Election day has finally arrived and once again an overwhelming majority of polls indicate Trump is the underdog and unlikely to win the election. Following his surprise victory in 2016, Americans are curiously and anxiously pondering whether polling has improved four years later.
The 2016 Election came down to Trump securing an electoral college victory by capturing Michigan, Wisconsin, and Pennsylvania by a combined margin of 77,744 votes. Prior to 2016 all three states were captured by the Democratic candidate for President since 1992.
In the 2008 Election, Obama increased the margin of Democrat victory among all three states in comparison to previous elections. However, during his re-election bid in 2012 his margin of victory in these states declined before eventually swinging red in 2016.
A further analysis into these three states reveal a key population demographic that has been shifting their support from Democrat to Republican. The white working class/working poor who have experienced increased economic precarity due to the decline of manufacturing and increasing globalization were attracted to Trump’s populist rhetoric preaching anti-establishment and an alternative to the status quo.
Approximately a third of the 700 counties that voted for Obama twice, flipped to supporting Trump in 2016. Predominantly the counties that flipped were concentrated within the Rust Belt. To further display this transition, we can analyze Trump’s performance in 2016 with Romney in 2012.
Nationally, Trump actually under-performed relative to Romney in 2012. Although, within the industrial midwest Trump actually outperformed Romney. Specifically, Trump overperformed the most in counties experiencing the highest drug, alcohol, and suicide mortality rates. A correlation has been documented where these mortality rates are higher in counties that feature a larger working class and higher levels of economic distress due to significant employment losses in manufacturing over the past several decades.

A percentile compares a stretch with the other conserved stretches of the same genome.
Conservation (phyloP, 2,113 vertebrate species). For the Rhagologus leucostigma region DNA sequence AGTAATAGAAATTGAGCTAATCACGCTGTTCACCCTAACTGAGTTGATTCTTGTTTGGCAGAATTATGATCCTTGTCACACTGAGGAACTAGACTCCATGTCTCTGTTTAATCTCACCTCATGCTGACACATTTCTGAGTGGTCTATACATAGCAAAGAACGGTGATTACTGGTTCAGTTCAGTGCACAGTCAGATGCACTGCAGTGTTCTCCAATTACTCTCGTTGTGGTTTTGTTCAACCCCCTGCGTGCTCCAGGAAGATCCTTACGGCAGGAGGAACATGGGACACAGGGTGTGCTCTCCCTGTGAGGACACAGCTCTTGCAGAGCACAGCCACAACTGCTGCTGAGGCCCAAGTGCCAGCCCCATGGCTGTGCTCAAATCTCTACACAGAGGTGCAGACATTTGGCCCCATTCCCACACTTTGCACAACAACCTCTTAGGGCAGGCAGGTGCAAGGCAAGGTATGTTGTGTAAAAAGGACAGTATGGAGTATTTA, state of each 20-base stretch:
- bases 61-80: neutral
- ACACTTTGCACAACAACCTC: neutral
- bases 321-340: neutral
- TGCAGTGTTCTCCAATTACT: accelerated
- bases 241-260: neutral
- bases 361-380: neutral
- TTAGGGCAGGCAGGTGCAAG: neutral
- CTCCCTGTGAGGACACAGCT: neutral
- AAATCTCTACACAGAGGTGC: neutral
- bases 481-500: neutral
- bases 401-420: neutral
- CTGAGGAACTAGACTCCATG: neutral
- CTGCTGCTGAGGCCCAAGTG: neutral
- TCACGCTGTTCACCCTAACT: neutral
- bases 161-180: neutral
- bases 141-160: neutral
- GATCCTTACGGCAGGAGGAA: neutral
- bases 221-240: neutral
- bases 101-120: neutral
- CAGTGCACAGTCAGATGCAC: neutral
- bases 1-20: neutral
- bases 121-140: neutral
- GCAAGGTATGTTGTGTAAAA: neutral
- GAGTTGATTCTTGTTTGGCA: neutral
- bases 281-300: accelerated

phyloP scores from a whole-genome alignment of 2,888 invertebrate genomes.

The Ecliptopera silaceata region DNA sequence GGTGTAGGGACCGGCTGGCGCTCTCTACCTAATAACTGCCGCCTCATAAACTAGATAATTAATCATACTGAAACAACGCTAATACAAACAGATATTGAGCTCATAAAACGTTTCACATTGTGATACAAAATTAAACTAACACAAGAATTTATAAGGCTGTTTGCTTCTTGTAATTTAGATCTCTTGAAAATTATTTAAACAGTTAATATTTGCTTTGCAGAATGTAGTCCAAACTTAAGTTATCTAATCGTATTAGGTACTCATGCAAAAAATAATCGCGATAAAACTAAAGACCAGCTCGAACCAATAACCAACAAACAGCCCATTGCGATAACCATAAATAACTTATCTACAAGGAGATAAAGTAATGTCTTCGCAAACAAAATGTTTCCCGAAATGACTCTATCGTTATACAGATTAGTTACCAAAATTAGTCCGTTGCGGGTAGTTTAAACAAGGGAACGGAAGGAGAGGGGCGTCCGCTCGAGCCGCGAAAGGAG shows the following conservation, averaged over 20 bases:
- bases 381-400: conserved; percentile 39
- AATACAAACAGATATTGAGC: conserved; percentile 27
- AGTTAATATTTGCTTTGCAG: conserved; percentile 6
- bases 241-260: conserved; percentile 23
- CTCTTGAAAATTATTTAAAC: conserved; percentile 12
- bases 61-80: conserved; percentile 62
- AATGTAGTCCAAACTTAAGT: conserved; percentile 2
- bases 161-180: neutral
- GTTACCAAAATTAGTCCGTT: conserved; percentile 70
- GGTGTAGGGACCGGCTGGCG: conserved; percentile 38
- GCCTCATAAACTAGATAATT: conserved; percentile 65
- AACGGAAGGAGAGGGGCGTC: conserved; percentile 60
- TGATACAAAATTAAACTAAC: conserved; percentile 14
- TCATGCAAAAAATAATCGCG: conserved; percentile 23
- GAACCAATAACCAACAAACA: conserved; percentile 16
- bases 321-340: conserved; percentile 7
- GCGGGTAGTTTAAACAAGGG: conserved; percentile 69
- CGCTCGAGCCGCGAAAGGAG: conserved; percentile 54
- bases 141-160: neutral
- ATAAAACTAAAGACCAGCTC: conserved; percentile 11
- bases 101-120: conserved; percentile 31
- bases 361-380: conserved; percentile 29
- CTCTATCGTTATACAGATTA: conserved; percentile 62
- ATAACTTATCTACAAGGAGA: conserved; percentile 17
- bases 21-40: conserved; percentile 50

For a specific county example, we can look at Macomb County in Michigan. Since 1980 median household income decreased by $20,000 and manufacturing jobs have declined by 26% in Macomb County. Obama won Macomb County by a margin of 9 points in 2008 and 4 points in 2012. Then in 2016 Trump flipped Macomb County, winning by 11.6 points, which translates into a victory margin of 48,348 votes. Keep in mind Trump won Michigan by 10,704 votes.
Fast forward to 2020 and one major question stands out. Will the voters throughout the industrial midwest experiencing the highest levels of economic, social, and health distress continue to support Trump or will they pivot to Biden? Despite Trump failing to follow through on promises of prioritizing concerns of the working class over the economic elite, is Biden offering these voters any alternative than the current economic arrangement where the corporate class supersedes the interests of the working class?
If Trump retains his white working class support throughout the industrial midwest, Biden’s path to victory in these states resides within voter turnout. For Biden to win, turnout needs to increase among the cities located in Michigan, Wisconsin, and Pennsylvania. Operating under the assumption polling has improved since 2016, it would appear Biden is likely to win Michigan and Wisconsin. Pennsylvania appears to be a much closer race and we may not even know the final results on election night. Ironically enough this election will come down to whether or not the Democrats can build a wall, a blue one in this case.